I’m a diehard lifelong Mets fan. However, I’ve always been partial to the Chicago Cubs.
Allow me to explain.
When you think about it, the Cubs are similar to the Mets in a number of ways.
As I watch the Mets play the Cubs at Wrigley Field, I am watching two teams that came into the 2009 season with great expectations, but which are both now far out of playoff contention.
The fans in Chicago are definitely upset with how the team has performed, but they’re still there in the stands. Mets fans are the same way, even if this year’s arrival of Citi Field means Blue Smoke ribs and Shake Shackburgers as an extra bonus for filling the seats.
And both teams are traditionally viewed as underdogs in a big city setting. As a New Yorker, I could see myself living a similar lifestyle in Chicago, purchasing a partial ticket plan as I have at Citi Field to watch the Cubs play at Wrigley.
And they are both underdog teams, which means that as a fan it becomes a super-exciting event when our teams make it to the playoffs. Unlike other teams that seemingly make it to the playoffs year after year where it is just part of the routine, I’d like to point out.
Both Cubs and Mets fans are shameless in expressing their dissatisfaction with underperforming players. Cubs fans today are booing their own outfielder Milton Bradley who has been very outspoken in letting everyone know he wants out of Chicago, despite having two years left on his contract. Then he commited the additonal sin of dropping a routine fly ball in rightfield. Fans in Chicago booed him just as loudly as us fans booed Luis Castillo’s dropped pop up that cost us the game against the Yankees earlier in the season. I could see myself continuing the booing in Chicago. Well, at least until the players get the team to the playoffs.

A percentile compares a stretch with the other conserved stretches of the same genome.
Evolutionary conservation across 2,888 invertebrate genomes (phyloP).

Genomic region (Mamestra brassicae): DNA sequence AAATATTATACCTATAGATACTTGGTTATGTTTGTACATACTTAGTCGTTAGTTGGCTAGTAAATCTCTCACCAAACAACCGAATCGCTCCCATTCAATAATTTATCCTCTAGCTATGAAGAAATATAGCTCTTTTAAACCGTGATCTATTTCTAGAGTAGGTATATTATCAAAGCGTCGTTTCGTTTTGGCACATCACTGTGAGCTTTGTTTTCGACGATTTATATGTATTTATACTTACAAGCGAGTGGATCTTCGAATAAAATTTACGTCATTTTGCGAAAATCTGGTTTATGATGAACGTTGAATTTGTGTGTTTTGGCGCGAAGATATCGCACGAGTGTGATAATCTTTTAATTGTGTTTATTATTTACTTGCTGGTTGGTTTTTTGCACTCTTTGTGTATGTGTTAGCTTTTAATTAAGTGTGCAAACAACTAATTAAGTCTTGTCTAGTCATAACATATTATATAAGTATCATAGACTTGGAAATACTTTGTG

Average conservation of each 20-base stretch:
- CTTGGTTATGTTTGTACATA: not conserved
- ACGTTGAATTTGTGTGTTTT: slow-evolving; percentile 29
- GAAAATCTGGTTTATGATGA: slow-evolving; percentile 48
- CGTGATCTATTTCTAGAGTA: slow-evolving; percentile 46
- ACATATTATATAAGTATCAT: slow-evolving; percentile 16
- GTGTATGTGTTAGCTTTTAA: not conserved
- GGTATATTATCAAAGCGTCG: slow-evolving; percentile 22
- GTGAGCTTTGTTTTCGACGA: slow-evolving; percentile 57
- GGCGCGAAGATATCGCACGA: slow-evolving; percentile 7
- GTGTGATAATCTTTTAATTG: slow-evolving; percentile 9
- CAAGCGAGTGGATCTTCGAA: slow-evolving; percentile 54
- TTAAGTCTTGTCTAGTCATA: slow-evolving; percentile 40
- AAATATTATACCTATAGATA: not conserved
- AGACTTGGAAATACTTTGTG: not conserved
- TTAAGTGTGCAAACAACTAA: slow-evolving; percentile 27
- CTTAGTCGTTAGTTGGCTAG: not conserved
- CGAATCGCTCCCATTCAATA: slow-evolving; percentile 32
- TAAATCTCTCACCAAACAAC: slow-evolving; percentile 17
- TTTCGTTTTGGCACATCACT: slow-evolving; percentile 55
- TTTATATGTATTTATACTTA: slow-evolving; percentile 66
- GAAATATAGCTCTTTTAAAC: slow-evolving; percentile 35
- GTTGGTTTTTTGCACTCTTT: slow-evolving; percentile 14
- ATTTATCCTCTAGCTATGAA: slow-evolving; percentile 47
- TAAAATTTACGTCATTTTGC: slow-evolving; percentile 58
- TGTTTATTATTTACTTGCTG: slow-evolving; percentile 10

There’s just the same amount of cheering in both stadiums, as there should be. But the unapologetic booing is really what sets Cubs and Mets fans apart.
Mets were Amazin' in 1985
And then there’s the team colors. The Cubs have a very familiar shade of blue… called Cubbie Blue in Chicago. But I’m pretty sure its Mets blue in disguise. It looks very much like the blue I’ve been rooting on my whole life. And while its true that the Cubs other color isn’t orange, red happens to be my favorite color.
And I guess history has something to do with it too. The very first Mets game I attended back in 1985 when I was just a little kid was way up in the red seats at Shea Stadium against the Chicago Cubs. I watched Darryl Strawberry and Keith Hernandez play Chicago that day. Mets won, by the way.
So I’m partial to the Cubbies. And that doesn’t mean I don’t love my Metsies any less. It just means that as a Mets fan, I also follow what’s going on in Wrigleyville, whereas I really have no idea what’s going on in, say, Houston or Pittsburgh these days.
But then again, who really does?